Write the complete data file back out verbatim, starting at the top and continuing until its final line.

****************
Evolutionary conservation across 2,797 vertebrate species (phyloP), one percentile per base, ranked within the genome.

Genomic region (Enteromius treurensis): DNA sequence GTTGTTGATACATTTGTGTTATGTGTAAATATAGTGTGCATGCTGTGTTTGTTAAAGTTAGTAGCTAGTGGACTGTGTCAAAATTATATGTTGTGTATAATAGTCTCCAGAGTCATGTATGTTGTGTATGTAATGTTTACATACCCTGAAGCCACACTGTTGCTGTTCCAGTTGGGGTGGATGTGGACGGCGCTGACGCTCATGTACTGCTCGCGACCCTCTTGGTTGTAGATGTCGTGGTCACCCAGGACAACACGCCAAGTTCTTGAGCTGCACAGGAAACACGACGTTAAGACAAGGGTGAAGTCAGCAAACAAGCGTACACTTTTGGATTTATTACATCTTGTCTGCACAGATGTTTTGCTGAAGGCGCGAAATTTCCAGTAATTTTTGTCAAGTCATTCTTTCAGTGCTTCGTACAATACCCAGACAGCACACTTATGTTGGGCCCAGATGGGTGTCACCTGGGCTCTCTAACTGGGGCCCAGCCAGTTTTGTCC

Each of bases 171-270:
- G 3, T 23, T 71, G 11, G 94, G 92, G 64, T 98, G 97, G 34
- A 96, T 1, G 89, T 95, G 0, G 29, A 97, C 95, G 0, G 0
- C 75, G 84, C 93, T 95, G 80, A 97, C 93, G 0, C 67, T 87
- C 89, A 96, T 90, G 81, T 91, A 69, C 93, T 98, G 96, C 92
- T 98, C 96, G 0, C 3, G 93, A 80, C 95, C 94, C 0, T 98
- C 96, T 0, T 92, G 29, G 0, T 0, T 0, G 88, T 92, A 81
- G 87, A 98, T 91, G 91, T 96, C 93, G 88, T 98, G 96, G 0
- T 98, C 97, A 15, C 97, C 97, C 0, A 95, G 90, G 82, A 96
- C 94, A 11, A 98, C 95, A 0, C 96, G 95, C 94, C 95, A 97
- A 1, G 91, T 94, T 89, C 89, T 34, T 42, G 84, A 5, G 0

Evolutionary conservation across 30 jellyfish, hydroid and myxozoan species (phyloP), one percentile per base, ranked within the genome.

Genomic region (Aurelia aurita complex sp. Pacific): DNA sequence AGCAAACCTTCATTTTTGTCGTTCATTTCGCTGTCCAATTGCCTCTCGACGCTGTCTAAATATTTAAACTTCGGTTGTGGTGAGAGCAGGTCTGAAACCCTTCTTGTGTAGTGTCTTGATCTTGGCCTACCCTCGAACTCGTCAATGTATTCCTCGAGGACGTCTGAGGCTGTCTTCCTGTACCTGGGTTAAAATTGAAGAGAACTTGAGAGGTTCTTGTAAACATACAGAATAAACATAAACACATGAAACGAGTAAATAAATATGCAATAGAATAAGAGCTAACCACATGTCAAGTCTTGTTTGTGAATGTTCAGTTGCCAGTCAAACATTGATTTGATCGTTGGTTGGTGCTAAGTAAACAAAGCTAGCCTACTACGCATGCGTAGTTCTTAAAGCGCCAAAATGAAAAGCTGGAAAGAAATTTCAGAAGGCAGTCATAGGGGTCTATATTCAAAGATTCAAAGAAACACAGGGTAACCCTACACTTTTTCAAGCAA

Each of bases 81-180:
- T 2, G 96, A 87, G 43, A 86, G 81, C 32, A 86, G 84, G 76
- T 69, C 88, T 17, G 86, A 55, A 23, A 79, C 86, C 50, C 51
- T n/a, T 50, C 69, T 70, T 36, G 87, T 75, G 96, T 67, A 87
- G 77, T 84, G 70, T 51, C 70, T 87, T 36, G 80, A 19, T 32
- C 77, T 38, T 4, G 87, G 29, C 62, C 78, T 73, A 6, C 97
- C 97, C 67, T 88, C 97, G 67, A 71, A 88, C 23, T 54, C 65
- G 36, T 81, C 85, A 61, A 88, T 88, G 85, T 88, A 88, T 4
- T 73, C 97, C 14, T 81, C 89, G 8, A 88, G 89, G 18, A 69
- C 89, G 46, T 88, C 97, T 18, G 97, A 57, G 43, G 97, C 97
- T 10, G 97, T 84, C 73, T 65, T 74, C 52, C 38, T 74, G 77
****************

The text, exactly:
Evolutionary conservation across 2,797 vertebrate species (phyloP), one percentile per base, ranked within the genome.

Genomic region (Enteromius treurensis): DNA sequence GTTGTTGATACATTTGTGTTATGTGTAAATATAGTGTGCATGCTGTGTTTGTTAAAGTTAGTAGCTAGTGGACTGTGTCAAAATTATATGTTGTGTATAATAGTCTCCAGAGTCATGTATGTTGTGTATGTAATGTTTACATACCCTGAAGCCACACTGTTGCTGTTCCAGTTGGGGTGGATGTGGACGGCGCTGACGCTCATGTACTGCTCGCGACCCTCTTGGTTGTAGATGTCGTGGTCACCCAGGACAACACGCCAAGTTCTTGAGCTGCACAGGAAACACGACGTTAAGACAAGGGTGAAGTCAGCAAACAAGCGTACACTTTTGGATTTATTACATCTTGTCTGCACAGATGTTTTGCTGAAGGCGCGAAATTTCCAGTAATTTTTGTCAAGTCATTCTTTCAGTGCTTCGTACAATACCCAGACAGCACACTTATGTTGGGCCCAGATGGGTGTCACCTGGGCTCTCTAACTGGGGCCCAGCCAGTTTTGTCC

Each of bases 171-270:
- G 3, T 23, T 71, G 11, G 94, G 92, G 64, T 98, G 97, G 34
- A 96, T 1, G 89, T 95, G 0, G 29, A 97, C 95, G 0, G 0
- C 75, G 84, C 93, T 95, G 80, A 97, C 93, G 0, C 67, T 87
- C 89, A 96, T 90, G 81, T 91, A 69, C 93, T 98, G 96, C 92
- T 98, C 96, G 0, C 3, G 93, A 80, C 95, C 94, C 0, T 98
- C 96, T 0, T 92, G 29, G 0, T 0, T 0, G 88, T 92, A 81
- G 87, A 98, T 91, G 91, T 96, C 93, G 88, T 98, G 96, G 0
- T 98, C 97, A 15, C 97, C 97, C 0, A 95, G 90, G 82, A 96
- C 94, A 11, A 98, C 95, A 0, C 96, G 95, C 94, C 95, A 97
- A 1, G 91, T 94, T 89, C 89, T 34, T 42, G 84, A 5, G 0

Evolutionary conservation across 30 jellyfish, hydroid and myxozoan species (phyloP), one percentile per base, ranked within the genome.

Genomic region (Aurelia aurita complex sp. Pacific): DNA sequence AGCAAACCTTCATTTTTGTCGTTCATTTCGCTGTCCAATTGCCTCTCGACGCTGTCTAAATATTTAAACTTCGGTTGTGGTGAGAGCAGGTCTGAAACCCTTCTTGTGTAGTGTCTTGATCTTGGCCTACCCTCGAACTCGTCAATGTATTCCTCGAGGACGTCTGAGGCTGTCTTCCTGTACCTGGGTTAAAATTGAAGAGAACTTGAGAGGTTCTTGTAAACATACAGAATAAACATAAACACATGAAACGAGTAAATAAATATGCAATAGAATAAGAGCTAACCACATGTCAAGTCTTGTTTGTGAATGTTCAGTTGCCAGTCAAACATTGATTTGATCGTTGGTTGGTGCTAAGTAAACAAAGCTAGCCTACTACGCATGCGTAGTTCTTAAAGCGCCAAAATGAAAAGCTGGAAAGAAATTTCAGAAGGCAGTCATAGGGGTCTATATTCAAAGATTCAAAGAAACACAGGGTAACCCTACACTTTTTCAAGCAA

Each of bases 81-180:
- T 2, G 96, A 87, G 43, A 86, G 81, C 32, A 86, G 84, G 76
- T 69, C 88, T 17, G 86, A 55, A 23, A 79, C 86, C 50, C 51
- T n/a, T 50, C 69, T 70, T 36, G 87, T 75, G 96, T 67, A 87
- G 77, T 84, G 70, T 51, C 70, T 87, T 36, G 80, A 19, T 32
- C 77, T 38, T 4, G 87, G 29, C 62, C 78, T 73, A 6, C 97
- C 97, C 67, T 88, C 97, G 67, A 71, A 88, C 23, T 54, C 65
- G 36, T 81, C 85, A 61, A 88, T 88, G 85, T 88, A 88, T 4
- T 73, C 97, C 14, T 81, C 89, G 8, A 88, G 89, G 18, A 69
- C 89, G 46, T 88, C 97, T 18, G 97, A 57, G 43, G 97, C 97
- T 10, G 97, T 84, C 73, T 65, T 74, C 52, C 38, T 74, G 77